Kate McCann was stuck in an "endless bad dream" and haunted by visions of her missing daughter Madeleine after her disappearance, it was revealed today.
In a personal account of how the three-year-old vanished on a 2007 family holiday to Portugal, Mrs McCann described how she immediately feared that the youngster had fallen victim to a paedophile.
In an extract from the book, which is entitled 'Madeleine' and released next week, the 43-year-old said: "The truly awful manifestation of what I was feeling was a macabre slideshow of vivid pictures in my brain that taunted me relentlessly.
"I was crying out that I could see Madeleine lying cold and mottled, on a big grey stone slab.
"The pictures I saw of our Madeleine no sane human being would want in her head, but they were in mine.
"I simply couldn't rid myself of these evil scenes in the early days and weeks."
The book's release comes almost four years after the three-year-old vanished. It was written by Mrs McCann using her personal diaries.
In another extract, serialised by The Sun today, Mrs McCann revealed that her husband Gerry was also wracked with similar harrowing thoughts and visions.
Mrs McCann wrote: "I asked Gerry apprehensively if he'd had any really horrible thoughts of visions of Madeleine.
"He nodded. Haltingly I told him about the awful pictures that scrolled through my head of her body torn apart.
"Later on it was the nights that were the worst. Not only did lying awake in the dark take me straight back to the most awful night of all, but my brain, finally free of the preoccupations of the day, would wander unbidden down black and terrifying avenues.
"I struggled constantly to think nice thoughts and drift off to sleep, but the demons had me in their grip and would torture me mercilessly with images too frightening and painful to share."
Mrs McCann, from Rothley, Leicestershire, also lays bare how she wanted to kill and "inflict the maximum pain possible" on the person who had abducted her daughter.
She added in another extract: "Once we did begin to function within what felt like a endless bad dream, we started to comb through our memories searching for something significant.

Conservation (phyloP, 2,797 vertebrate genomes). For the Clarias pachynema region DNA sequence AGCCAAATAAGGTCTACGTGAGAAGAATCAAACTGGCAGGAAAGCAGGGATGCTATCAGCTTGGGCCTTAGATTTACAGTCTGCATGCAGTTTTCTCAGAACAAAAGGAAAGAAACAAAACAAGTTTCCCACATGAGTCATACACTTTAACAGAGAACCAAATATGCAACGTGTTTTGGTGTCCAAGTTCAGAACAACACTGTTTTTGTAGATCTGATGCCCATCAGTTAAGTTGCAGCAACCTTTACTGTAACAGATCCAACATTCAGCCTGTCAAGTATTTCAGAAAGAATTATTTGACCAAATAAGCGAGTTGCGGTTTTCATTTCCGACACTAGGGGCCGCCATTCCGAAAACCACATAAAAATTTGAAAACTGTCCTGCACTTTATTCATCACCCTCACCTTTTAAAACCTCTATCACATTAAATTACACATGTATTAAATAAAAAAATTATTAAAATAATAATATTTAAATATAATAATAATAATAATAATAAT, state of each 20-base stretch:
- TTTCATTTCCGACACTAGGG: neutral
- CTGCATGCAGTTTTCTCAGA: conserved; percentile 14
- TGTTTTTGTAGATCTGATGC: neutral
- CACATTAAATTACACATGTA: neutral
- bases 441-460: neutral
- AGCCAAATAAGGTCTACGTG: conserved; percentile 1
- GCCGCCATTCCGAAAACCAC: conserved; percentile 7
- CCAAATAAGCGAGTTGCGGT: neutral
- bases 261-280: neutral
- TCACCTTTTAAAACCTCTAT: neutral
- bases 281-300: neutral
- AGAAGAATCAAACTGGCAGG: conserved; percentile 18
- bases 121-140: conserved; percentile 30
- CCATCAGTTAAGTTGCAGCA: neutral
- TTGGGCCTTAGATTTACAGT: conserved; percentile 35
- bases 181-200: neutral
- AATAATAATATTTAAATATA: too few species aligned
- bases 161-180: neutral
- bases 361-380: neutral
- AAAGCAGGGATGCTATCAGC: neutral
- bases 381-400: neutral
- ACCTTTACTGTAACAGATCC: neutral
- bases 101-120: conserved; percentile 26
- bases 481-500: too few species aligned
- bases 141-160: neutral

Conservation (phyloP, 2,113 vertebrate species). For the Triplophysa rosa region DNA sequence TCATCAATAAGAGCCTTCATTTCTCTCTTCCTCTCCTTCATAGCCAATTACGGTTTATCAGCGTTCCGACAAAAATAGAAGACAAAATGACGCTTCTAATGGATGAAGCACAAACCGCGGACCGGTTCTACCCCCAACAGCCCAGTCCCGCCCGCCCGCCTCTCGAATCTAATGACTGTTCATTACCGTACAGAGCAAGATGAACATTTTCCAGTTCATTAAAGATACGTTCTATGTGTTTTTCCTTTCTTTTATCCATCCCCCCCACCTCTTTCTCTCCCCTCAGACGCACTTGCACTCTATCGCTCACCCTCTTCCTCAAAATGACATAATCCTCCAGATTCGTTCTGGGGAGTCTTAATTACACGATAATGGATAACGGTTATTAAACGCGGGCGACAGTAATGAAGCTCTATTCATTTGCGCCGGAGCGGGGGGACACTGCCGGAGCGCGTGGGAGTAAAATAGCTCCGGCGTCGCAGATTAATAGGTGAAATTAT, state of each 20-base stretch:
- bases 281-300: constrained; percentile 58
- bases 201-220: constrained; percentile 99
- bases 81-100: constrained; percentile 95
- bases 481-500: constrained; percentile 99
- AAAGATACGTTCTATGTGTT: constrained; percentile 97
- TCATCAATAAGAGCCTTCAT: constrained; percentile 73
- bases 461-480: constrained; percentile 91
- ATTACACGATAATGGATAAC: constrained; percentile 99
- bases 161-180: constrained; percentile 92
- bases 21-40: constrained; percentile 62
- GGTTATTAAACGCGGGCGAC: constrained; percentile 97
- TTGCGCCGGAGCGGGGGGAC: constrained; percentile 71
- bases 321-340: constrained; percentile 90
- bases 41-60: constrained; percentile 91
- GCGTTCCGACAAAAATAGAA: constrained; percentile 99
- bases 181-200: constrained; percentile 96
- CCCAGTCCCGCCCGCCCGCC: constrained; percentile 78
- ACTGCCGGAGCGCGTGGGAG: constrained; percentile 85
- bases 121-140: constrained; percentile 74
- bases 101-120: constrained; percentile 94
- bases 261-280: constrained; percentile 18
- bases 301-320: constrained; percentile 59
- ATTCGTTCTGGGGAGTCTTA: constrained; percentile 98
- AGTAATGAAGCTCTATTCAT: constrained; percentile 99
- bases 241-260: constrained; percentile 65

"When she was first stolen, paedophiles were all we could think about and it ate away at us.
"The idea of a monster like this touching my daughter, stroking her, defiling her perfect little body, just killed me over and over again.
"I would lie in bed hating the person who had done this to us - the person who had taken away our little girl and terrified her."
The book also criticises the Portuguese authorities, who shelved the investigation into Madeleine's disappearance in July 2008, for failing to investigate other alleged child abductions thoroughly.
It also documents the moment Mrs McCann discovered that her daughter had vanished from their apartment in the resort of Praia du Luz and the frantic search that ensued.
The former doctor, who had been dining with her husband and seven friends at a tapas restaurant 100 metres from the youngster's room, said: "When I realised Madeleine wasn't actually there, I went through to our bedroom to see if she'd got into our bed.
"On the discovery of another empty bed, the first wave of panic hit me.
"Nausea, terror, disbelief, fear. Icy fear. Dear God, no! Please, no!"
Proceeds from the 384-page book, which Mrs McCann has written herself without the aid of a ghost writer, will boost the dwindling fund to search for her daughter.
The McCanns also hope that the publication will prompt people holding vital information about what happened to the child to come forward at last.
It has a recommended retail price of £20 (€22.87) and is expected to become a best-seller.
The book was originally due to be published last week but publishers Transworld postponed the release date to May 12 - Madeleine's eighth birthday - to avoid clashing with the royal wedding.
Madeleine was nearly four when she vanished from her family's holiday apartment in the Algarve on May 3, 2007.
Despite a massive police investigation and huge publicity worldwide, she has not been found.
Private detectives employed by the McCanns have continued the search after the official Portuguese inquiry was formally shelved.